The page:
Meeting a maximum contamination level of 0.3 per cent for paper exports to China will be very challenging with the systems we currently have in place.  Again, data from the MF portal shows that we are currently nowhere near meeting this stringent standard, and it may only be possible to do so with paper that is collected separately. Most players in our sector agree that collecting paper separately from glass is essential to produce a quality product suitable for closed loop recycling.  With China taking 75 per cent of our total recovered paper exports we have to question whether single stream commingled collections are fit for the future.  We do now have advances in bin technology that mean a three-box system can occupy the same space as a single commingled recycling bin. In this way, we can make it easier for citizens to separate materials for recycling. 

Secondary markets

For mixed papers, the market outside China has been extremely limited. If China stops taking mixed papers for recycling, in effect the UK will need to phase out this grade. However, higher quality paper collected separately will continue to find markets in the UK, Europe and further afield (including China). This may mean that we need to change the way we collect and / or sort paper for recycling – separating newspapers from packaging more effectively in the UK.

For plastics, the picture is more complex:

  • PET and HDPE plastic bottles already have very strong markets (for example, for food grade bottles, pipes, polyester fibres) and are high value products.  If the quality is good and contamination low, they will be easy to sell.
  • Similarly PP pots, tubs and trays have good markets (for example, for construction and automotive products).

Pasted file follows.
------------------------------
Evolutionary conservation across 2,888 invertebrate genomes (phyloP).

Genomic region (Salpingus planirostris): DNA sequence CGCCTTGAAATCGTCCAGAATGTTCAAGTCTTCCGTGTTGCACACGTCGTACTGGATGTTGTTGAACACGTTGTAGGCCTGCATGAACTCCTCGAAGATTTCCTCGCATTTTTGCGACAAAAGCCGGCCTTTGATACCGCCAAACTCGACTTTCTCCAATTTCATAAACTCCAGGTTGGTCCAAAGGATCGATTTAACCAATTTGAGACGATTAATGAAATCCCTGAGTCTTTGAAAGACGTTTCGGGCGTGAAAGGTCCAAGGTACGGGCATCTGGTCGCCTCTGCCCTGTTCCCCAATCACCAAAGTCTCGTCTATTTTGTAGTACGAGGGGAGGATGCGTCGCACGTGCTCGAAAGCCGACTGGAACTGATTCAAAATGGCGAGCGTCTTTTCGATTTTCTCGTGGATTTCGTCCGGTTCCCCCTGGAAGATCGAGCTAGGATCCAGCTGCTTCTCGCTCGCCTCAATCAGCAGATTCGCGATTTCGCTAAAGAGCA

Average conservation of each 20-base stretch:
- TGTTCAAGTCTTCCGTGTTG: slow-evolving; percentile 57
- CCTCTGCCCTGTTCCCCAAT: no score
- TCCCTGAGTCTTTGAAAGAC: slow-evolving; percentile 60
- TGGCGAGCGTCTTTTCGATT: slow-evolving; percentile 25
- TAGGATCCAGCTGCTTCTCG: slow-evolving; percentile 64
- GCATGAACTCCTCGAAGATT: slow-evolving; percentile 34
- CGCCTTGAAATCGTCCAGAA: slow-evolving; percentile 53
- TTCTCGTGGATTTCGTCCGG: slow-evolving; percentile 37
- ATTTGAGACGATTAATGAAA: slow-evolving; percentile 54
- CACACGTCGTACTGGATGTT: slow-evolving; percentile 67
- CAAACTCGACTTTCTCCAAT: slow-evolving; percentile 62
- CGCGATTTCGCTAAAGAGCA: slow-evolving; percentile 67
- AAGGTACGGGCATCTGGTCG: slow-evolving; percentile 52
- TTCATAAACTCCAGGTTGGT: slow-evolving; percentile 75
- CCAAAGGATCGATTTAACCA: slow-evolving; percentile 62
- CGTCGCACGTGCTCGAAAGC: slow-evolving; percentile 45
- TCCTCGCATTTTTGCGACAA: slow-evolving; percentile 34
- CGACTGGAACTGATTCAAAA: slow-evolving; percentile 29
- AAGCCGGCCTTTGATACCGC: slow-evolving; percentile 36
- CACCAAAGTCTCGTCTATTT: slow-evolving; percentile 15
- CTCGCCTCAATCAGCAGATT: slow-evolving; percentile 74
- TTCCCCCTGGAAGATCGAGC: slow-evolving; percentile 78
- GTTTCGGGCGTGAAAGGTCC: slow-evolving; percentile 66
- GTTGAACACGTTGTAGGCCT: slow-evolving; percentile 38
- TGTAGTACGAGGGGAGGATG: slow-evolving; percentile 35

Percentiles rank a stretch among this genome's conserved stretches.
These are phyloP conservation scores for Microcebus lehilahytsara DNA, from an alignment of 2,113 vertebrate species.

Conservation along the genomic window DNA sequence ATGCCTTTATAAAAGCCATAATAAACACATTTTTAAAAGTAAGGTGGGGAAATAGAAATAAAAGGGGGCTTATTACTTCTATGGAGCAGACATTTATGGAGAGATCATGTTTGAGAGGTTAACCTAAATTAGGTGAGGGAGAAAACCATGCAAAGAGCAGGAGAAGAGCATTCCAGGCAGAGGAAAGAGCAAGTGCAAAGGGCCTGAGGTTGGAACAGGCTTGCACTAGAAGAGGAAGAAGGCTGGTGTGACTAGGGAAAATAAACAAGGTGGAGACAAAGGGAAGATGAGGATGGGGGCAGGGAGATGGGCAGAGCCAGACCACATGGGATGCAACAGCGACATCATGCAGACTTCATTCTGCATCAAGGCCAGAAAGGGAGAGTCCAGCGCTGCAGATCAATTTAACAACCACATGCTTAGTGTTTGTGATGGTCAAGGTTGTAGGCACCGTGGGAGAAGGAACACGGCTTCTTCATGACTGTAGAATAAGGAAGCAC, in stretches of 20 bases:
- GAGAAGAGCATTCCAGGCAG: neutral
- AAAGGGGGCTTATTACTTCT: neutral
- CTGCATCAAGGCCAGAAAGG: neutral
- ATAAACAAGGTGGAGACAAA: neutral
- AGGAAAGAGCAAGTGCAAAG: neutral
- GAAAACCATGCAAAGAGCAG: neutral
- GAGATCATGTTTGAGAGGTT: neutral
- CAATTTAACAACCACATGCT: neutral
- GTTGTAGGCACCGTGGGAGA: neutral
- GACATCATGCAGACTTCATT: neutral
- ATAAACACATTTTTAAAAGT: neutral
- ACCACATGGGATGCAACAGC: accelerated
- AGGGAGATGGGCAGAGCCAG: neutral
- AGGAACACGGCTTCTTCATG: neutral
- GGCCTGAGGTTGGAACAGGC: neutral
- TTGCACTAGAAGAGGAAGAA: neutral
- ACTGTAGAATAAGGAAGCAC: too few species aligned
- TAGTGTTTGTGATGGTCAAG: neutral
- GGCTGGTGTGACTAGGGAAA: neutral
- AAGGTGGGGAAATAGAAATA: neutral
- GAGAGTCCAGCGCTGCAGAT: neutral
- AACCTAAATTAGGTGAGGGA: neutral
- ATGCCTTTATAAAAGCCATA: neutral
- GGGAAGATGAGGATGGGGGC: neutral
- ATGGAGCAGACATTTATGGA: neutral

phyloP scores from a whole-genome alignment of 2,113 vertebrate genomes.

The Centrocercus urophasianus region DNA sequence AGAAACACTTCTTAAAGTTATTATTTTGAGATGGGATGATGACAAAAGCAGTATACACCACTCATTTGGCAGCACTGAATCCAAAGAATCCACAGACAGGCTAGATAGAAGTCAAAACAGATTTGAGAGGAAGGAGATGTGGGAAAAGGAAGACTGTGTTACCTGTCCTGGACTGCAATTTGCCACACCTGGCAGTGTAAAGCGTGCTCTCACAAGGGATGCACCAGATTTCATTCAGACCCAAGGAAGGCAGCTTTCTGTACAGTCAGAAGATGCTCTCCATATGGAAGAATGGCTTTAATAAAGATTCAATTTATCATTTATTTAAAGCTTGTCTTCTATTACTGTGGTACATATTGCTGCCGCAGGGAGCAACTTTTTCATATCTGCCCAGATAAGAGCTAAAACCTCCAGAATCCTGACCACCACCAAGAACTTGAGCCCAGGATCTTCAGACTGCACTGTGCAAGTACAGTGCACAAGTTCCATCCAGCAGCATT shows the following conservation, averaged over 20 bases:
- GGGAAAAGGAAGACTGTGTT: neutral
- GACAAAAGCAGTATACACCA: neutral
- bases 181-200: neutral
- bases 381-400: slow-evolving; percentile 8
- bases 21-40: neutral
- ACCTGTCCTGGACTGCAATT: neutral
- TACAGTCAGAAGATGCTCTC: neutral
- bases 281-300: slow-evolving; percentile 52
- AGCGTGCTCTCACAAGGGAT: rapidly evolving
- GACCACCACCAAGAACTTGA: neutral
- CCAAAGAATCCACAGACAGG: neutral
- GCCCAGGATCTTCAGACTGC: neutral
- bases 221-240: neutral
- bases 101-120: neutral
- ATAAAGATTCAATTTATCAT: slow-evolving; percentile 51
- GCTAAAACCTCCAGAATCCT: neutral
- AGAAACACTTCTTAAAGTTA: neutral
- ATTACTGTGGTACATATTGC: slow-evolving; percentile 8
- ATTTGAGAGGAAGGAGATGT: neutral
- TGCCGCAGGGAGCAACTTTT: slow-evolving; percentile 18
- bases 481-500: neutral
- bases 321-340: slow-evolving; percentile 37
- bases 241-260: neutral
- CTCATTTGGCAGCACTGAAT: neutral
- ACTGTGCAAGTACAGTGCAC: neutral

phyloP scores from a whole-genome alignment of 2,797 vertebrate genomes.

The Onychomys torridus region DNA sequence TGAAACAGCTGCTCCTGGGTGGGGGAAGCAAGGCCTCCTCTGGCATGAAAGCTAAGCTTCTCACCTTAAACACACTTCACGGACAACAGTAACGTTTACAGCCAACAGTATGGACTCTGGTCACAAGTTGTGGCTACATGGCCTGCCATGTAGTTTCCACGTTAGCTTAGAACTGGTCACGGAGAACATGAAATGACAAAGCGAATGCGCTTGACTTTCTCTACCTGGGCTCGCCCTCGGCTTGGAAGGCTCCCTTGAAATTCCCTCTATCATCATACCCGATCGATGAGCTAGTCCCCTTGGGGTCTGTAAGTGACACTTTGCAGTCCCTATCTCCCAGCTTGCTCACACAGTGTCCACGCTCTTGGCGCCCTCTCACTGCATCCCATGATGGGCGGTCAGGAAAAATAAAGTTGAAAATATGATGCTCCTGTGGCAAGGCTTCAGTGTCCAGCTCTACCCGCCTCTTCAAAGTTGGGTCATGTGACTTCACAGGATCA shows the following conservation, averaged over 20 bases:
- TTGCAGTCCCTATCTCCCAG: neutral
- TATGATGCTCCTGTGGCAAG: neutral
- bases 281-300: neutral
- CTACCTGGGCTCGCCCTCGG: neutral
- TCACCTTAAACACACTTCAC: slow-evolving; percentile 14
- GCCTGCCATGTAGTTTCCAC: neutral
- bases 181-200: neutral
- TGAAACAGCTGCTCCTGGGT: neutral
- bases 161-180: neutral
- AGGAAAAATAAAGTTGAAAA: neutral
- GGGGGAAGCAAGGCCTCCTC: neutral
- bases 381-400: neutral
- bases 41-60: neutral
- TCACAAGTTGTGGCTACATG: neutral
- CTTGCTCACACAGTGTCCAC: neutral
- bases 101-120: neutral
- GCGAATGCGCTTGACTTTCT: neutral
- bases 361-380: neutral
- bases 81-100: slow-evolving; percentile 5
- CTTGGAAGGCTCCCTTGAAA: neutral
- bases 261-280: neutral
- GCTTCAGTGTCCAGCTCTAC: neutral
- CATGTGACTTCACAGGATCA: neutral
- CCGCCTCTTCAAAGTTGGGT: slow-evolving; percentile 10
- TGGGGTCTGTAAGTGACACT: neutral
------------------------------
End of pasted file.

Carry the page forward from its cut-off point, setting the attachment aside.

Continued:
• The challenge is with PET trays, PS and PVC.  The markets for these are very limited. 

To address this, we really need to rationalise the polymers we use in packaging to HDPE/PET bottles and PP pots, tubs and trays. 

Designing packaging to ensure it is more readily recyclable is one of the goals of WRAP’s Framework for Greater Consistency in Household Recycling for England. As you know, we have a cross-sector working group working on a roadmap to deliver this. The China situation makes this work more urgent.  The other opportunity, also being promoted in the Framework is to use more recycled material directly in the manufacture of plastic packaging. The recent commitment to use 50 per cent recycled content (even if it costs more) by Coca Cola is very welcome and a great example of the leadership we need to see from others. This cross-value chain collaboration is also at the heart of the New Plastics Economy, led by the Ellen MacArthur Foundation.

I will leave Defra to reply concerning policy measures, but I am sure that their thinking about this will feed into the new Resources and Waste Strategy announced by the Secretary of State in July. Measures such as moving away from simplistic weight-based targets and options for extended producer responsibility could contribute to increasing quality. The call for evidence on Deposit Return Schemes will provide an opportunity to consider whether this approach might have a role to play too.

WRAP would be delighted to convene a round table to bring together key players from across relevant supply chains to identify common solutions. From this, we can develop a shared action plan to ensure we continue to realise economic and environmental benefits through recycling. We need to keep in mind that resource management and recycling avoids around 60Mt CO2e each year, contributes some £7 billion in GVA to our economy and produces around £3 billion worth of exports of secondary materials.

I look forward to working with you to find solutions to this urgent problem.

Yours sincerely,

Marcus Gover
Chief Executive, WRAP

Our vision is a world where resources are used sustainably.